You would be hard-pressed to fault Matteo Pericoli's drawings: they have all the poetic delicacy of a Japanese estampe and the lightly etched precision of the great French comic book artist Moebius, which is what attracted me to this book in the first place. Nor can you quibble the concept modeled after such brilliant illustrated landscapes as Hiroshige's One Hundred Famous Views of Edo or Hokusai Thirty Six Views of Mount Fuji. Here it is applied to New York, specifically to the views it offers out of its many windows. It will appeal as much to those fresh to the Big Apple as to those who have lived there or are curious of doing so. The book is also well packaged, its cream colored pages sandwiched between thick slabs of grey board pierced at the front by a mock window pane.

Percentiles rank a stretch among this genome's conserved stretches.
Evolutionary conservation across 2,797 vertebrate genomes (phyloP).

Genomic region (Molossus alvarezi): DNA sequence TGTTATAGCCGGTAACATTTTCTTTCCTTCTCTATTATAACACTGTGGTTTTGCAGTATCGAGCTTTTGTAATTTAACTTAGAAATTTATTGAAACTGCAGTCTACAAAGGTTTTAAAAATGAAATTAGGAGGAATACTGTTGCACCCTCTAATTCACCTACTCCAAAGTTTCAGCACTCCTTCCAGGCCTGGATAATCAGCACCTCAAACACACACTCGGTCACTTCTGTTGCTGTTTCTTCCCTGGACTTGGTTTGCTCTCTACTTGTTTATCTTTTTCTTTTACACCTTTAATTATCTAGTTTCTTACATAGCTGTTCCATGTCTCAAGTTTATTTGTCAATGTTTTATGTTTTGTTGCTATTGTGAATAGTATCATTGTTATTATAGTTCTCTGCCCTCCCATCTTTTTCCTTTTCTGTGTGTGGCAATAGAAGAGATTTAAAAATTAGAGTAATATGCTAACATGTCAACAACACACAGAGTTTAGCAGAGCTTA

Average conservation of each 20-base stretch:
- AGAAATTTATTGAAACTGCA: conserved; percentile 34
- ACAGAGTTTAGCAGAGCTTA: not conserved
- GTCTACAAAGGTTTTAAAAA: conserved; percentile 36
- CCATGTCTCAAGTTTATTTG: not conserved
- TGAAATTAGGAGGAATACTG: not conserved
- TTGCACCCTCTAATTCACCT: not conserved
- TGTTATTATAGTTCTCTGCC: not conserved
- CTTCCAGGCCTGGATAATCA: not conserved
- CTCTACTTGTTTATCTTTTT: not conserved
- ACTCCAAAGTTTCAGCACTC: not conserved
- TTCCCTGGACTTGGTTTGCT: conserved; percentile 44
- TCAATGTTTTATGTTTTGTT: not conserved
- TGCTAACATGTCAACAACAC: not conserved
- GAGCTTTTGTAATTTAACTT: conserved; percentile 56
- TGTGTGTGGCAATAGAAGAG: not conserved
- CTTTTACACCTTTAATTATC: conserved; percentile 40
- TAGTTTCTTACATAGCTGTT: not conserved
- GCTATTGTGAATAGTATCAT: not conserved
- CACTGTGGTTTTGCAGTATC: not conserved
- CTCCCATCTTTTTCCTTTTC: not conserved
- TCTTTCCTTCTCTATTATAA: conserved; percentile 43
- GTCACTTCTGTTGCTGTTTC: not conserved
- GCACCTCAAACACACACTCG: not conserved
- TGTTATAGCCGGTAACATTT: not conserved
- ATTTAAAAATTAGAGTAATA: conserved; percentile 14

You can however regret, specially if you regard the cult of celebrity as essentially baleful, that Mr. Pericoli chose to have his "subjects" be "famous" for some thing or other. Baryshnikov, Batali, Doctorow, Glass, Koch, Leibovitz, etc, etc, etc: the list reads like an orgy of name dropping. Of course, a few of the participants have interesting, even illuminating comments; I was touched by Ethan Herschenfeld's wistfulness for instance, and loved, as I always do, David Byrne's pungent irony. But so many others are perfunctory, not to say cringe worthy, like Baryshnikov's comment that the undeniably remarkable building he gazes on looks "better at night... like a woman". Er, sure, Mikhail, much like the wine I tasted yesterday evening in fact... just like a woman. Those who like to indulge in copious schadenfreude may also take pleasure in the realization that, at least in New York, some of the rich and famous share vistas as boring as those the average city dweller often wakes up to. Ultimately, this is a lovely book to give as a gift: I'll pass it to my younger brother in whose eyes the lights of the city still sparkle. Of course, he never lived here and only came to visit.